What Americans need to know about bringing their pets to Europe
Planning a move from the United States to the European Union is hard enough for human beings - but don’t underestimate the time and logistics required to get your cat or dog across the Atlantic, too. Here's everything you need to know.
The paperwork required for your dog or cat to travel to Europe with you is the biggest hurdle. A misstep here could derail your travel plans altogether or leave your pet stranded in an airport quarantine facility.
- As soon as possible: Find a USDA accredited veterinarian authorised to issue an EU health certificate for international pet travel (search for one in your area here). Ask them to review the country-specific requirements of your destination—these can differ slightly but are largely the same across the EU. Your pet will need to be current on their rabies vaccinations and have an ISO-compliant microchip or legible code tattoo.
- 30 days before departure: Schedule an appointment with the USDA accredited vet to conduct the health check for the EU health certificate. These are only valid for 30 days, so you can’t get a head start on this step. Your veterinarian can fill out the health certificate online through the APHIS portal. Double-check to confirm the microchip number in your paperwork matches the number displayed on the reader in the vet’s office.
- 10 days before departure: Get your pet’s health certificate endorsed by your regional APHIS Veterinary Services Endorsement Office. Some states have several of these offices, and some have none—if yours is nearby, call ahead to see if in-person, same day endorsement appointments are available. If not, you’ll need to pay in advance for return shipping to receive the original document before your departure—you need the original with inked signatures and embossed stamps to enter the EU. You’ll also need to pay the endorsement fee, $38. The endorsement must be completed no earlier than 10 days before your departure.
- Day of departure: Bring the EU health certificate, the original APHIS endorsement, and, if your pet’s microchip isn’t ISO compliant, your own microchip reader in your carry-on luggage. Present this at your final destination—go through the “something to declare” line in customs.
Carry-on or Cargo?
Small pets—generally under 8 kg or 17 lbs—can ride in the cabin with you, while bigger animals will need to travel in the cargo hold. But since the pandemic began, both Delta and United airlines have suspended the travel of pets in DeltaCargo and United PetSafe travel respectively. American Airlines only allows active-duty military to check pets.
When pets are allowed to travel by cargo, they need an additional airline-specific certification from a vet that they’re healthy enough to fly (as a generally rule, brachycephalic or snub-nosed breeds—like pugs, bulldogs, or Persian cats—can’t travel in the hold). Your airline will provide requirements for carriers allowed in the cargo hold. Pets can’t fly in cargo if it’s too hot or cold in your departure, destination or connecting airports, so be careful if you plan to travel in high summer or winter.
Airlines and plane tickets
Forget the points, because your preferred airline may not be the best choice for this long haul with your pet. Airlines charge for pet tickets whether they’re in the cabin with you or in the hold—these range from about $100 to $200. Your seat selections may also be limited since bulkheads and first-class seats don’t always accommodate carriers.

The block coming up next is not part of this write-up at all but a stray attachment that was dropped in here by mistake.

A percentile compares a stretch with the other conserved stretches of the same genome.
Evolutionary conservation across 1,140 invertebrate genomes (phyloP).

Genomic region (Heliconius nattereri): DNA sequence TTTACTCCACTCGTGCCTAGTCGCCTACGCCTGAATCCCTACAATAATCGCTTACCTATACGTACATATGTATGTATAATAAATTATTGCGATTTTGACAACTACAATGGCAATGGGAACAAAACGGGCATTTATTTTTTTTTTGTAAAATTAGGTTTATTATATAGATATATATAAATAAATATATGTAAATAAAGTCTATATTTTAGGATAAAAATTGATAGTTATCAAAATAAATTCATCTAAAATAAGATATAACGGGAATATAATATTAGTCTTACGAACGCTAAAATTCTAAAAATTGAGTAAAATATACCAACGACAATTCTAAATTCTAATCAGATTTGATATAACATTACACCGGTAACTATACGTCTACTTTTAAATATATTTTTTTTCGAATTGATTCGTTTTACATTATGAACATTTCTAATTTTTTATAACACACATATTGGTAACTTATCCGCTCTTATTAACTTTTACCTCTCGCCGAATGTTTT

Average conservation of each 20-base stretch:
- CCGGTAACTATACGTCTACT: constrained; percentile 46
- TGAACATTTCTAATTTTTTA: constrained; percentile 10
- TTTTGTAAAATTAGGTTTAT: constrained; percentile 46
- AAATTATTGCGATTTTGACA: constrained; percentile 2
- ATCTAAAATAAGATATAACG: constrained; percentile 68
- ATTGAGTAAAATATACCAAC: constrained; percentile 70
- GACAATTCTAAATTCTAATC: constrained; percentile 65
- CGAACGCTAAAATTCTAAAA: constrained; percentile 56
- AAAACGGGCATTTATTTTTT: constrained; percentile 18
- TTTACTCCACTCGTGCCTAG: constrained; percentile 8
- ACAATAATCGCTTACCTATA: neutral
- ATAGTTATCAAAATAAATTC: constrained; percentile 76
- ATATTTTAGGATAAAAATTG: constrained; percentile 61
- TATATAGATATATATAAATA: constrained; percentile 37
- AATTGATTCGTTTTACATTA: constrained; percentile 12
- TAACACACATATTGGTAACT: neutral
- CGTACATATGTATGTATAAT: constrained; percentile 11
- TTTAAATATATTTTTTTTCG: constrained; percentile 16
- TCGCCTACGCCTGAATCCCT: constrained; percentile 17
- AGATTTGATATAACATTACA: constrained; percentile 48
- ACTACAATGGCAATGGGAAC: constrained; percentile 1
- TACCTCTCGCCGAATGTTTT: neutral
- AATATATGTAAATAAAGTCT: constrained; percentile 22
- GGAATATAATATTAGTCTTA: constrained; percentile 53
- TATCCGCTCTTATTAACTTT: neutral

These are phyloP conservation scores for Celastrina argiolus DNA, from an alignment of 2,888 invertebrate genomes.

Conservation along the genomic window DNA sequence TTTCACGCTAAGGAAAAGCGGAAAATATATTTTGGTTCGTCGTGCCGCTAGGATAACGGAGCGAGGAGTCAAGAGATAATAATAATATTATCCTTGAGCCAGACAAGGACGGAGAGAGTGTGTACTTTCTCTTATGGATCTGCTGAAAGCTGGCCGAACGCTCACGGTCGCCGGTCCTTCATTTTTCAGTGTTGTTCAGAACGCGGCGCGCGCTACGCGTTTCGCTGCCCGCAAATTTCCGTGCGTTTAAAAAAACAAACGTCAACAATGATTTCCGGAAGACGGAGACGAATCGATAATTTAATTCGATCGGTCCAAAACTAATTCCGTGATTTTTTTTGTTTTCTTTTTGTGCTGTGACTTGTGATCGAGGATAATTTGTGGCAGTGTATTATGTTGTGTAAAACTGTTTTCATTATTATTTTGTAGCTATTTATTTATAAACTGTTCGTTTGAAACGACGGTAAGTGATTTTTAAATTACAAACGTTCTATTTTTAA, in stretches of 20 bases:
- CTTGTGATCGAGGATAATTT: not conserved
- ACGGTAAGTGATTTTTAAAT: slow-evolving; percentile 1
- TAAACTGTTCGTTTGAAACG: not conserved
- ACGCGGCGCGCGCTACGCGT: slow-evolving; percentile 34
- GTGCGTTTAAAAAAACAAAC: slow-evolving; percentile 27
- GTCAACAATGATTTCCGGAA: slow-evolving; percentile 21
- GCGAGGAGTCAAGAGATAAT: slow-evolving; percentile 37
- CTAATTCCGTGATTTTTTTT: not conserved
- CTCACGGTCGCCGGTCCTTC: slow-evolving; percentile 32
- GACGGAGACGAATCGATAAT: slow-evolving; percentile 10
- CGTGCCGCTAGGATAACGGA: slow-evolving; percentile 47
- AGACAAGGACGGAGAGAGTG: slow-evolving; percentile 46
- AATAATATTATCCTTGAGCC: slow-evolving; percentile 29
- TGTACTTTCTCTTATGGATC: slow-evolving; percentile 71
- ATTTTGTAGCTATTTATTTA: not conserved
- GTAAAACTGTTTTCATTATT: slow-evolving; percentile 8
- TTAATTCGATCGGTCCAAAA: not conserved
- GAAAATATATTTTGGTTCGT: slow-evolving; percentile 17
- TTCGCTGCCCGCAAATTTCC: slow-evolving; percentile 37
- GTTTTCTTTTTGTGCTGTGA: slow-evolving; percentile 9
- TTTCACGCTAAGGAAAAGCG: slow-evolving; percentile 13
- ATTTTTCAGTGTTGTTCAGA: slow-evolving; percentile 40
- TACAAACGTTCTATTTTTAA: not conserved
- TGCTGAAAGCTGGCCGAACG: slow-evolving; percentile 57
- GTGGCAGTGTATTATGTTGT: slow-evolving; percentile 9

- Book your tickets by phone. Many airlines don’t allow you to book plane tickets online when you’re travelling with your pet. This is because there are stringent requirements for carriers and a limited number of pets allowed per flight.
- Review carrier requirements with agent. If you plan to travel with your pet in the cabin, the customer service agent will check the underseat dimensions for each leg of your flight (note that the maximum allowable size for the pet carrier is often smaller than the underseat dimensions listed on any plane specs you might find online). If you’re flying with multiple airlines—even partners like Delta and AirFrance—you’ll likely have to repeat this process with the partner airline as well. You may need to submit the dimensions of your carrier and sometimes even pictures for approval.
- Links to pet travel guides for major airlines
Your cat or dog will be stowed under the seat in front of you. A rule of thumb is your pet needs to be able to stand, turn around, and sit comfortably while in the carrier under the seat. Some airlines demand a soft-sided carrier, while others allow hard carriers. Several sides of the carrier will need ventilation.
The runaway favorite carrier for in-cabin pets is the Sherpa Original or Sherpa Deluxe — it's the Wirecutter's pick and has nearly 11,000 5-star reviews on Amazon. It's designed to match the requirements of most major airlines.
To sedate or tranquilize?
The Federal Aviation Administration advises against sedatives for pets since their effects on animals at high elevations are poorly studied, and some drugs can have a stimulating effect (which will only heighten your pet's anxieties, or make them respond aggressively). Do not sedate or tranquilize your pet for the first time during air travel, even if the medication is prescribed by your vet. If you’re worried about your pet’s nerves, remember a bad reaction to medication—or an overdose—will be much more traumatic.
Pets travelling in the cargo hold can’t be sedated or tranquilized and won’t be allowed to fly if they appear groggy or disoriented.